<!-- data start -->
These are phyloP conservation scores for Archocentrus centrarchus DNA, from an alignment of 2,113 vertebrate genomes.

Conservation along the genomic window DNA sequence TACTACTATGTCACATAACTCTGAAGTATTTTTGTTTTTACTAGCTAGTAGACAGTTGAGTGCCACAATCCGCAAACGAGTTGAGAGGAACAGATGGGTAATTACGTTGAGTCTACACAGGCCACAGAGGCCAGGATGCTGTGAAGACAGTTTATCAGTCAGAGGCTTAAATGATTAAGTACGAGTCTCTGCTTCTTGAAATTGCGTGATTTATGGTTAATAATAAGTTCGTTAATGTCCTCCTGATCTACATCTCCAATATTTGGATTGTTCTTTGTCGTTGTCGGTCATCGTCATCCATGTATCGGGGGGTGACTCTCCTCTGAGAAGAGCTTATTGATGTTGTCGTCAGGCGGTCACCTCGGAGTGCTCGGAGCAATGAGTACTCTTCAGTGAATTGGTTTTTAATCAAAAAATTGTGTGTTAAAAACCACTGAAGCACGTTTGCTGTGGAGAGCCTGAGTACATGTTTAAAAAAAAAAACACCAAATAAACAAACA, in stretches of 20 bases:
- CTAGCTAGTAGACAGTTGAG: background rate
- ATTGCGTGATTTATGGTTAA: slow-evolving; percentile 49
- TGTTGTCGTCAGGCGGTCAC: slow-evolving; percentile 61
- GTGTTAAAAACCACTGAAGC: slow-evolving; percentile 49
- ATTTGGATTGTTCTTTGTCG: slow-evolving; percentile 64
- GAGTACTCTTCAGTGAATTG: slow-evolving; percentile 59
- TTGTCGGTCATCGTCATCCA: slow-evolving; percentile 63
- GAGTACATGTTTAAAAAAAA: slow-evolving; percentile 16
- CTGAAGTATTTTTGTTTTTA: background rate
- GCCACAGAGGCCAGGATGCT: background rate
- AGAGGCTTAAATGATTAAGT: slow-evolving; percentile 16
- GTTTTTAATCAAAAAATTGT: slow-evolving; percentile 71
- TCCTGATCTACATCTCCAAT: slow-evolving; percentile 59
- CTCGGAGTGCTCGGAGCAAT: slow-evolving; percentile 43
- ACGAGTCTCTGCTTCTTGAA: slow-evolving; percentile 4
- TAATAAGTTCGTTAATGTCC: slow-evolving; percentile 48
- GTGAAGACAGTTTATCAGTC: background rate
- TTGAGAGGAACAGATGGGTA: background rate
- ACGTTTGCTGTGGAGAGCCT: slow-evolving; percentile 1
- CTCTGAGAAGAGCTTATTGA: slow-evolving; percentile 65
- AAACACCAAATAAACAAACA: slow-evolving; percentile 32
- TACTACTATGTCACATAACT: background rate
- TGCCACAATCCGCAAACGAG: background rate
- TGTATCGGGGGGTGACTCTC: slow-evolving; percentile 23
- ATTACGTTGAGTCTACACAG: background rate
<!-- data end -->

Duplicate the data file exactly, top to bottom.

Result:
These are phyloP conservation scores for Archocentrus centrarchus DNA, from an alignment of 2,113 vertebrate genomes.

Conservation along the genomic window DNA sequence TACTACTATGTCACATAACTCTGAAGTATTTTTGTTTTTACTAGCTAGTAGACAGTTGAGTGCCACAATCCGCAAACGAGTTGAGAGGAACAGATGGGTAATTACGTTGAGTCTACACAGGCCACAGAGGCCAGGATGCTGTGAAGACAGTTTATCAGTCAGAGGCTTAAATGATTAAGTACGAGTCTCTGCTTCTTGAAATTGCGTGATTTATGGTTAATAATAAGTTCGTTAATGTCCTCCTGATCTACATCTCCAATATTTGGATTGTTCTTTGTCGTTGTCGGTCATCGTCATCCATGTATCGGGGGGTGACTCTCCTCTGAGAAGAGCTTATTGATGTTGTCGTCAGGCGGTCACCTCGGAGTGCTCGGAGCAATGAGTACTCTTCAGTGAATTGGTTTTTAATCAAAAAATTGTGTGTTAAAAACCACTGAAGCACGTTTGCTGTGGAGAGCCTGAGTACATGTTTAAAAAAAAAAACACCAAATAAACAAACA, in stretches of 20 bases:
- CTAGCTAGTAGACAGTTGAG: background rate
- ATTGCGTGATTTATGGTTAA: slow-evolving; percentile 49
- TGTTGTCGTCAGGCGGTCAC: slow-evolving; percentile 61
- GTGTTAAAAACCACTGAAGC: slow-evolving; percentile 49
- ATTTGGATTGTTCTTTGTCG: slow-evolving; percentile 64
- GAGTACTCTTCAGTGAATTG: slow-evolving; percentile 59
- TTGTCGGTCATCGTCATCCA: slow-evolving; percentile 63
- GAGTACATGTTTAAAAAAAA: slow-evolving; percentile 16
- CTGAAGTATTTTTGTTTTTA: background rate
- GCCACAGAGGCCAGGATGCT: background rate
- AGAGGCTTAAATGATTAAGT: slow-evolving; percentile 16
- GTTTTTAATCAAAAAATTGT: slow-evolving; percentile 71
- TCCTGATCTACATCTCCAAT: slow-evolving; percentile 59
- CTCGGAGTGCTCGGAGCAAT: slow-evolving; percentile 43
- ACGAGTCTCTGCTTCTTGAA: slow-evolving; percentile 4
- TAATAAGTTCGTTAATGTCC: slow-evolving; percentile 48
- GTGAAGACAGTTTATCAGTC: background rate
- TTGAGAGGAACAGATGGGTA: background rate
- ACGTTTGCTGTGGAGAGCCT: slow-evolving; percentile 1
- CTCTGAGAAGAGCTTATTGA: slow-evolving; percentile 65
- AAACACCAAATAAACAAACA: slow-evolving; percentile 32
- TACTACTATGTCACATAACT: background rate
- TGCCACAATCCGCAAACGAG: background rate
- TGTATCGGGGGGTGACTCTC: slow-evolving; percentile 23
- ATTACGTTGAGTCTACACAG: background rate